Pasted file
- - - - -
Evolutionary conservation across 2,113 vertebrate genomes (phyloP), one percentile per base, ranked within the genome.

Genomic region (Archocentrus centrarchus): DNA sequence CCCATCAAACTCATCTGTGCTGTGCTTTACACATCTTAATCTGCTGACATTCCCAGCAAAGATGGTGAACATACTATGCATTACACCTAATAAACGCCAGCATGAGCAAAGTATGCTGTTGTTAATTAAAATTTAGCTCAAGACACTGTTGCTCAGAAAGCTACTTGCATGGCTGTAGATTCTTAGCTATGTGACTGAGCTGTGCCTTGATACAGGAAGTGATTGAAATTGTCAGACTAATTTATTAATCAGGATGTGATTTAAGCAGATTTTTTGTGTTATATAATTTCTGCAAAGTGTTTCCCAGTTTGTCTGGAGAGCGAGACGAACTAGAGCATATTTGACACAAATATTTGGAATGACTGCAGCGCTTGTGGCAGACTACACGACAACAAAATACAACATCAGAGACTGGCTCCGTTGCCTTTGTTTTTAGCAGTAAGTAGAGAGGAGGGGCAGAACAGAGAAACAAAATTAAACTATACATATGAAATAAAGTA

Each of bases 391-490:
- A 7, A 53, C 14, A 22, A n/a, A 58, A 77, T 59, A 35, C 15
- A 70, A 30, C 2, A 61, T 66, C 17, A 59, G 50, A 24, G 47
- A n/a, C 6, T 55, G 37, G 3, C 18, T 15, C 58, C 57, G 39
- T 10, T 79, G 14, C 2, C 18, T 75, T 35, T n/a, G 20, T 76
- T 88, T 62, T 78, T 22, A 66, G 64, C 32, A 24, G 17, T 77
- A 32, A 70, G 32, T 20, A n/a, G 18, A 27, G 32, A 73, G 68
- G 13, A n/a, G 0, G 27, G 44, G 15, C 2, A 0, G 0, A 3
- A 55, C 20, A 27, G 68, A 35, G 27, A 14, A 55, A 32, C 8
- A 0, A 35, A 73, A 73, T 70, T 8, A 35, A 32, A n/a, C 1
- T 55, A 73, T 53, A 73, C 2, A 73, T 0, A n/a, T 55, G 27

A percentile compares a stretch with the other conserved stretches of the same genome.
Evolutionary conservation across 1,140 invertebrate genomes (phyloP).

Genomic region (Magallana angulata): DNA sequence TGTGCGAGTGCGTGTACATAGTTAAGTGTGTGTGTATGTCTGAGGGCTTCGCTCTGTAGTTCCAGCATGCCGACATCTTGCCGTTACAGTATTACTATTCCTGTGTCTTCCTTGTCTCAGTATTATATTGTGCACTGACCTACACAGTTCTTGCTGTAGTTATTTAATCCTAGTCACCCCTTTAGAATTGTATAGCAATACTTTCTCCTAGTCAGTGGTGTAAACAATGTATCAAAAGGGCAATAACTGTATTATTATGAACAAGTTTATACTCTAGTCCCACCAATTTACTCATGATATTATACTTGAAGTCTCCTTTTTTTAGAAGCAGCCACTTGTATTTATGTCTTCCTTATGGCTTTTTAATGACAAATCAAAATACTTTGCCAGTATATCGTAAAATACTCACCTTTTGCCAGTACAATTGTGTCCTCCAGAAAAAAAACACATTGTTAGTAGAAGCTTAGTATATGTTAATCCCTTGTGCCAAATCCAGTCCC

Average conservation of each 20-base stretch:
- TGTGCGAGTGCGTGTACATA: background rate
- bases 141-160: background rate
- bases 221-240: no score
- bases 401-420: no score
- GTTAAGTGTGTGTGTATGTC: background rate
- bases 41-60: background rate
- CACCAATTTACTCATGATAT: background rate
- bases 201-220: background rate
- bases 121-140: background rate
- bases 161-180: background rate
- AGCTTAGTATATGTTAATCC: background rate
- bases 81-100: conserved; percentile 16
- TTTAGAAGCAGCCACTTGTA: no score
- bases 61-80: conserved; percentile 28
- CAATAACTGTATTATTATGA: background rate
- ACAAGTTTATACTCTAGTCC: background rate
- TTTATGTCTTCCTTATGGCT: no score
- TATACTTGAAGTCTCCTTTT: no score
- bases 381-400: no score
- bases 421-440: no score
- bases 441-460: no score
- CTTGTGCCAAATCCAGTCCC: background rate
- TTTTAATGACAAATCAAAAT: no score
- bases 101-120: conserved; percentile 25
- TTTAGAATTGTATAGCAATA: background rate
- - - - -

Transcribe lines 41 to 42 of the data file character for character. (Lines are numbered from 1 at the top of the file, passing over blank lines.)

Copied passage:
- bases 101-120: conserved; percentile 25
- TTTAGAATTGTATAGCAATA: background rate